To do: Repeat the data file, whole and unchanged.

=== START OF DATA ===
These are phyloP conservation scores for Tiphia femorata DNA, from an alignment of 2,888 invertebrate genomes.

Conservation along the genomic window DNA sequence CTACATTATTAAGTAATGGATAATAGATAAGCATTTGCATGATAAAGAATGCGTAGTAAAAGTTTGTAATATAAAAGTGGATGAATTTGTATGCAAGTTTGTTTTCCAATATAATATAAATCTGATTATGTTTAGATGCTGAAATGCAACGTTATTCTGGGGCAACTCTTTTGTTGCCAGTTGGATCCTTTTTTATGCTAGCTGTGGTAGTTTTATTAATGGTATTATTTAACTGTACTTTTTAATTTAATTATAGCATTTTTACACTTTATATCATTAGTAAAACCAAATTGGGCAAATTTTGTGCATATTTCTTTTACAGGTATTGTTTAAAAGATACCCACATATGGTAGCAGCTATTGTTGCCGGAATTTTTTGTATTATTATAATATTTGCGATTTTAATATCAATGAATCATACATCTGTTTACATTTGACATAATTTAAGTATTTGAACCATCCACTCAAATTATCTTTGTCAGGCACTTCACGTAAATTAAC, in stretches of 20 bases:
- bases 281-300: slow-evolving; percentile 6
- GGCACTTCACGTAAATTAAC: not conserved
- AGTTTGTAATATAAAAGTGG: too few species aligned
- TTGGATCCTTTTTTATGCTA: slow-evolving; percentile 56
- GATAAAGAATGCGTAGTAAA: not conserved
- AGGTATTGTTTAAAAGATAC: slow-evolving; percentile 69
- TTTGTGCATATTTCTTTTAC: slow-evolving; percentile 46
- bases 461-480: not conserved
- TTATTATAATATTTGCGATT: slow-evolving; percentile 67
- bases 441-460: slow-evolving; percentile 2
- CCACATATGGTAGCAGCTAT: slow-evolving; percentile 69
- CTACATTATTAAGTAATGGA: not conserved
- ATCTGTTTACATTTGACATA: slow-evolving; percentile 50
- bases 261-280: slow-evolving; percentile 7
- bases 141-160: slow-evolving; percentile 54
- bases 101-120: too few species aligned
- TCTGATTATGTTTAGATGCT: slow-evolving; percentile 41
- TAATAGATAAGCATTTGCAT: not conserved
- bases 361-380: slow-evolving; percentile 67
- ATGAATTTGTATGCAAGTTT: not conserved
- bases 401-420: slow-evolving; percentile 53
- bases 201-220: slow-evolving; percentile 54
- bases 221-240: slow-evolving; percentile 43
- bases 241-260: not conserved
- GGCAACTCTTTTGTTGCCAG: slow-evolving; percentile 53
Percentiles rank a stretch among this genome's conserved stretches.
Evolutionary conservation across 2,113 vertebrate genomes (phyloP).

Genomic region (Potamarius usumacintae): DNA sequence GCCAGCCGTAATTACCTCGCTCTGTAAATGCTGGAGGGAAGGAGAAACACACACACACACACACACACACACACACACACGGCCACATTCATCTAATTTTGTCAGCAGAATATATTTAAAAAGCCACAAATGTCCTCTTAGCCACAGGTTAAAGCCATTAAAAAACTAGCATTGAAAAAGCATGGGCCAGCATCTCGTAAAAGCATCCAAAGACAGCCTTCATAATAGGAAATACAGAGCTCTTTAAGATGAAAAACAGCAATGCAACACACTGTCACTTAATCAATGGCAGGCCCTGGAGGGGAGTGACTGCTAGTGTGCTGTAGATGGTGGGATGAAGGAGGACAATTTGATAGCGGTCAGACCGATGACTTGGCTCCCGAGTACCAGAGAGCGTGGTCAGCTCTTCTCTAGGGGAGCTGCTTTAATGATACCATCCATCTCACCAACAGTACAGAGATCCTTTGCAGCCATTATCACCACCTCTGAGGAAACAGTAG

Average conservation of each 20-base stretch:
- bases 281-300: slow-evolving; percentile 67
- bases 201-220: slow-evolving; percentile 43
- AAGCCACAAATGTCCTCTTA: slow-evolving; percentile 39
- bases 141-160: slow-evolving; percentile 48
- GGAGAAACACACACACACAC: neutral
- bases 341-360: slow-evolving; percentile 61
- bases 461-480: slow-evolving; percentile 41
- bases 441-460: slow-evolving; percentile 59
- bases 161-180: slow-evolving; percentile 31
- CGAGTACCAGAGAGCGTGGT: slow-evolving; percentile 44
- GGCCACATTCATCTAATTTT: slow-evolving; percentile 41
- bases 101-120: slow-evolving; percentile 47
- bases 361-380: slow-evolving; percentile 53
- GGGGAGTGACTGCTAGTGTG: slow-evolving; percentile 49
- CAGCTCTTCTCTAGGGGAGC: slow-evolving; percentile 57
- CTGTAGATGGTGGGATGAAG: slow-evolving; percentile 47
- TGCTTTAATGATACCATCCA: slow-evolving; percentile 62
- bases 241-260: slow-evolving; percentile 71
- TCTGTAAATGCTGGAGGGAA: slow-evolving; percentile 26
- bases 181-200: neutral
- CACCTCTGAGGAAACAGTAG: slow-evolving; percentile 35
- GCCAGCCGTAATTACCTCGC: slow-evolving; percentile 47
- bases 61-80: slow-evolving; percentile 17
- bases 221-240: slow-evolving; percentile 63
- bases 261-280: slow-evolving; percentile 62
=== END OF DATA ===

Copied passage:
These are phyloP conservation scores for Tiphia femorata DNA, from an alignment of 2,888 invertebrate genomes.

Conservation along the genomic window DNA sequence CTACATTATTAAGTAATGGATAATAGATAAGCATTTGCATGATAAAGAATGCGTAGTAAAAGTTTGTAATATAAAAGTGGATGAATTTGTATGCAAGTTTGTTTTCCAATATAATATAAATCTGATTATGTTTAGATGCTGAAATGCAACGTTATTCTGGGGCAACTCTTTTGTTGCCAGTTGGATCCTTTTTTATGCTAGCTGTGGTAGTTTTATTAATGGTATTATTTAACTGTACTTTTTAATTTAATTATAGCATTTTTACACTTTATATCATTAGTAAAACCAAATTGGGCAAATTTTGTGCATATTTCTTTTACAGGTATTGTTTAAAAGATACCCACATATGGTAGCAGCTATTGTTGCCGGAATTTTTTGTATTATTATAATATTTGCGATTTTAATATCAATGAATCATACATCTGTTTACATTTGACATAATTTAAGTATTTGAACCATCCACTCAAATTATCTTTGTCAGGCACTTCACGTAAATTAAC, in stretches of 20 bases:
- bases 281-300: slow-evolving; percentile 6
- GGCACTTCACGTAAATTAAC: not conserved
- AGTTTGTAATATAAAAGTGG: too few species aligned
- TTGGATCCTTTTTTATGCTA: slow-evolving; percentile 56
- GATAAAGAATGCGTAGTAAA: not conserved
- AGGTATTGTTTAAAAGATAC: slow-evolving; percentile 69
- TTTGTGCATATTTCTTTTAC: slow-evolving; percentile 46
- bases 461-480: not conserved
- TTATTATAATATTTGCGATT: slow-evolving; percentile 67
- bases 441-460: slow-evolving; percentile 2
- CCACATATGGTAGCAGCTAT: slow-evolving; percentile 69
- CTACATTATTAAGTAATGGA: not conserved
- ATCTGTTTACATTTGACATA: slow-evolving; percentile 50
- bases 261-280: slow-evolving; percentile 7
- bases 141-160: slow-evolving; percentile 54
- bases 101-120: too few species aligned
- TCTGATTATGTTTAGATGCT: slow-evolving; percentile 41
- TAATAGATAAGCATTTGCAT: not conserved
- bases 361-380: slow-evolving; percentile 67
- ATGAATTTGTATGCAAGTTT: not conserved
- bases 401-420: slow-evolving; percentile 53
- bases 201-220: slow-evolving; percentile 54
- bases 221-240: slow-evolving; percentile 43
- bases 241-260: not conserved
- GGCAACTCTTTTGTTGCCAG: slow-evolving; percentile 53
Percentiles rank a stretch among this genome's conserved stretches.
Evolutionary conservation across 2,113 vertebrate genomes (phyloP).

Genomic region (Potamarius usumacintae): DNA sequence GCCAGCCGTAATTACCTCGCTCTGTAAATGCTGGAGGGAAGGAGAAACACACACACACACACACACACACACACACACACGGCCACATTCATCTAATTTTGTCAGCAGAATATATTTAAAAAGCCACAAATGTCCTCTTAGCCACAGGTTAAAGCCATTAAAAAACTAGCATTGAAAAAGCATGGGCCAGCATCTCGTAAAAGCATCCAAAGACAGCCTTCATAATAGGAAATACAGAGCTCTTTAAGATGAAAAACAGCAATGCAACACACTGTCACTTAATCAATGGCAGGCCCTGGAGGGGAGTGACTGCTAGTGTGCTGTAGATGGTGGGATGAAGGAGGACAATTTGATAGCGGTCAGACCGATGACTTGGCTCCCGAGTACCAGAGAGCGTGGTCAGCTCTTCTCTAGGGGAGCTGCTTTAATGATACCATCCATCTCACCAACAGTACAGAGATCCTTTGCAGCCATTATCACCACCTCTGAGGAAACAGTAG

Average conservation of each 20-base stretch:
- bases 281-300: slow-evolving; percentile 67
- bases 201-220: slow-evolving; percentile 43
- AAGCCACAAATGTCCTCTTA: slow-evolving; percentile 39
- bases 141-160: slow-evolving; percentile 48
- GGAGAAACACACACACACAC: neutral
- bases 341-360: slow-evolving; percentile 61
- bases 461-480: slow-evolving; percentile 41
- bases 441-460: slow-evolving; percentile 59
- bases 161-180: slow-evolving; percentile 31
- CGAGTACCAGAGAGCGTGGT: slow-evolving; percentile 44
- GGCCACATTCATCTAATTTT: slow-evolving; percentile 41
- bases 101-120: slow-evolving; percentile 47
- bases 361-380: slow-evolving; percentile 53
- GGGGAGTGACTGCTAGTGTG: slow-evolving; percentile 49
- CAGCTCTTCTCTAGGGGAGC: slow-evolving; percentile 57
- CTGTAGATGGTGGGATGAAG: slow-evolving; percentile 47
- TGCTTTAATGATACCATCCA: slow-evolving; percentile 62
- bases 241-260: slow-evolving; percentile 71
- TCTGTAAATGCTGGAGGGAA: slow-evolving; percentile 26
- bases 181-200: neutral
- CACCTCTGAGGAAACAGTAG: slow-evolving; percentile 35
- GCCAGCCGTAATTACCTCGC: slow-evolving; percentile 47
- bases 61-80: slow-evolving; percentile 17
- bases 221-240: slow-evolving; percentile 63
- bases 261-280: slow-evolving; percentile 62